Streams- Maxwell Creek was producing some nice steelhead, however the predicted snow fall might make streamside fishing a little messy, but the fish don’t care.
Use egg sacs and fish both sides of Lake Road. The slower water is on the north side. You can also fish the Lake Ontario shoreline if the winds are light…and that condition will change with the windy predictions.
So, just wait-out the weather and target the steelies later this week.
Bays- All the bays are open, and you can launch at the ramps on Sodus and Port Bay. The DEC docks are not in so be careful.
Some anglers were out a few days ago catching perch in Sodus Bay. If the winds subside you can fish the Sodus Bay channel for browns. Cast Cleo’s or other heavy spoons into the channel.
You can also throw on line in at Bay Bridge, on the south end of Sodus Bay.
Anglers were catching perch from the north shore of Port Bay. Use caution if you drive on the barrier road. It’s very rough going.
You’ll need to wear a PFD and remember if you are dressing for cold weather, you’ll be extra heavy. Don’t take chances because hypothermia is quick and deadly.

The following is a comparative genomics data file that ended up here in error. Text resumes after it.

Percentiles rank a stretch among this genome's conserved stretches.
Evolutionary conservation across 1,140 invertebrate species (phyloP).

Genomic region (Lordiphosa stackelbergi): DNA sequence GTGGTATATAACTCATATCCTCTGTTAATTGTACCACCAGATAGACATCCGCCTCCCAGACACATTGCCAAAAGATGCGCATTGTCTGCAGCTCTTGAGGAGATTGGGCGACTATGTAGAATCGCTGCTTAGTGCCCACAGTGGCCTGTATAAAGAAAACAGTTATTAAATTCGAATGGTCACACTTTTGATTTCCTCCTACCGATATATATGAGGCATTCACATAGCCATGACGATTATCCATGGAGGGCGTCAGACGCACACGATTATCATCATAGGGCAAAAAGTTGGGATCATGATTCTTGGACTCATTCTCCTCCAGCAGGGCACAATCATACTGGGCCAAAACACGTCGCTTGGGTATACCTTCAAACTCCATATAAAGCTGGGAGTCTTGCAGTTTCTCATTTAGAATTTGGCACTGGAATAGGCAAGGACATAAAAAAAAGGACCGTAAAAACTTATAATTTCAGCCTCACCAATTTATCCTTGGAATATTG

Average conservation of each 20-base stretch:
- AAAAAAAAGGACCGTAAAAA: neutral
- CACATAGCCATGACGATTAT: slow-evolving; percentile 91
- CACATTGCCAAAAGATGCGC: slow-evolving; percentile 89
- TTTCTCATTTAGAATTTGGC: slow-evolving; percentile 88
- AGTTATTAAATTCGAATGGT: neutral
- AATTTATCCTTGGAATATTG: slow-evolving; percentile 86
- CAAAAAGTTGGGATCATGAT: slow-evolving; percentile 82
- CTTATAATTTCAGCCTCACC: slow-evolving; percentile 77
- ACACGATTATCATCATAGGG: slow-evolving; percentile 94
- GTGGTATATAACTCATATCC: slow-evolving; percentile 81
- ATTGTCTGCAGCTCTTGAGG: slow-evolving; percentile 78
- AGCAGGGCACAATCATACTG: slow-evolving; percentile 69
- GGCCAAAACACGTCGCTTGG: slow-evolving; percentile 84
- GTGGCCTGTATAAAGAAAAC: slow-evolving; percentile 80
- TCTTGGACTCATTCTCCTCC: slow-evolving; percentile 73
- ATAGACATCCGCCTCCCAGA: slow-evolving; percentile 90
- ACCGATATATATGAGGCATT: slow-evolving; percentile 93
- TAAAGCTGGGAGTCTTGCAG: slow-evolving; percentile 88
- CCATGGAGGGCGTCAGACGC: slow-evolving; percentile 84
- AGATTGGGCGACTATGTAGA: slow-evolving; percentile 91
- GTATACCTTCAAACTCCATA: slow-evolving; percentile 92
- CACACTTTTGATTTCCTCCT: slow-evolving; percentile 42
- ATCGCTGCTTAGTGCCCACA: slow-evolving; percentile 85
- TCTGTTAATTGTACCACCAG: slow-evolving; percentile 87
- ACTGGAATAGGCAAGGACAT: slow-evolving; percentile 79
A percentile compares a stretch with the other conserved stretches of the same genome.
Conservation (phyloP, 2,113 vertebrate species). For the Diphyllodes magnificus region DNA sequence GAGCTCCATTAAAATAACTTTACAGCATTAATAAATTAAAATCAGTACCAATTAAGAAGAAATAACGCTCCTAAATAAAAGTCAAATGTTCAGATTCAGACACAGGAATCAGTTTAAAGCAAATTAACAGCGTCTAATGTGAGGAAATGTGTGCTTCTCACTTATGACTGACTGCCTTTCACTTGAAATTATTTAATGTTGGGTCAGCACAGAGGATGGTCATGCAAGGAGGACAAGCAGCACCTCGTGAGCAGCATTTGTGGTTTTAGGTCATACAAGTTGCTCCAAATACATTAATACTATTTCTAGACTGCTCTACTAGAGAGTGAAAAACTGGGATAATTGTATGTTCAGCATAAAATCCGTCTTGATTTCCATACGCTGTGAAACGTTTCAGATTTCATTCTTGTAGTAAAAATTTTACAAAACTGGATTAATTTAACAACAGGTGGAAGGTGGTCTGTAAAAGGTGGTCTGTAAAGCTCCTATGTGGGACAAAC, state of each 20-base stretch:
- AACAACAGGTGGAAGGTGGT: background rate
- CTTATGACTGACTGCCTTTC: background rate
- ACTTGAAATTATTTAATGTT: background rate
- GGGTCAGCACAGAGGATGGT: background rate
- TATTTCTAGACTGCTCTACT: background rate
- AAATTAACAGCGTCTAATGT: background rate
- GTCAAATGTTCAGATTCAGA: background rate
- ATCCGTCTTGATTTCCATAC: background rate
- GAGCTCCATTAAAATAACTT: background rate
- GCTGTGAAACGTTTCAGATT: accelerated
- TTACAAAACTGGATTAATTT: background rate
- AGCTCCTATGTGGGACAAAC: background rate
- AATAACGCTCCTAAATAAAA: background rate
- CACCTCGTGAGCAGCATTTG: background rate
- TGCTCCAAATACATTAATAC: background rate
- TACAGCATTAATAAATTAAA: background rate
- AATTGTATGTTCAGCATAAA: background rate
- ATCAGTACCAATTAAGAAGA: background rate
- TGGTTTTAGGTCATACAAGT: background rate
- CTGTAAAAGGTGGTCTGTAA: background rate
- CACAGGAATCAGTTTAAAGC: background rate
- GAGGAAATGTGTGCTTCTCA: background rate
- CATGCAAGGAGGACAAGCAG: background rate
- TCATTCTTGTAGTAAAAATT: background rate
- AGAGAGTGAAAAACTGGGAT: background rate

Check out the rest of the Wayne County Tourism web page for the locations and hours of local bait and tackle shops. www.waynecountytourism.com.
Erie Canal- The water near the locks in Lyons and Newark is open and a few hardy souls were catching crappies and perch. There are pull-off locations from Route 31 for easy parking.
This report was written on March 13, 2018 by Chris Kenyon of Wolcott, NY, a regular columnist with the Finger Lakes Times, Sun and Record, Lake Ontario Outdoors and freelance writer with other publications, as well as Recreational Promotional Coordinator for Wayne County Tourism. Chris assists with the Wayne County Youth Derby and other outdoor events. He also takes time to work with the Montezuma Audobon Center on programs involving kids, including their Youth Pheasant Hunt. He is a constant presence at sportsmen’s events, shows, and anything involving the outdoors. Kenyon is a tireless advocate for enjoying the outdoors, preserving the environment, and sharing knowledge and skills.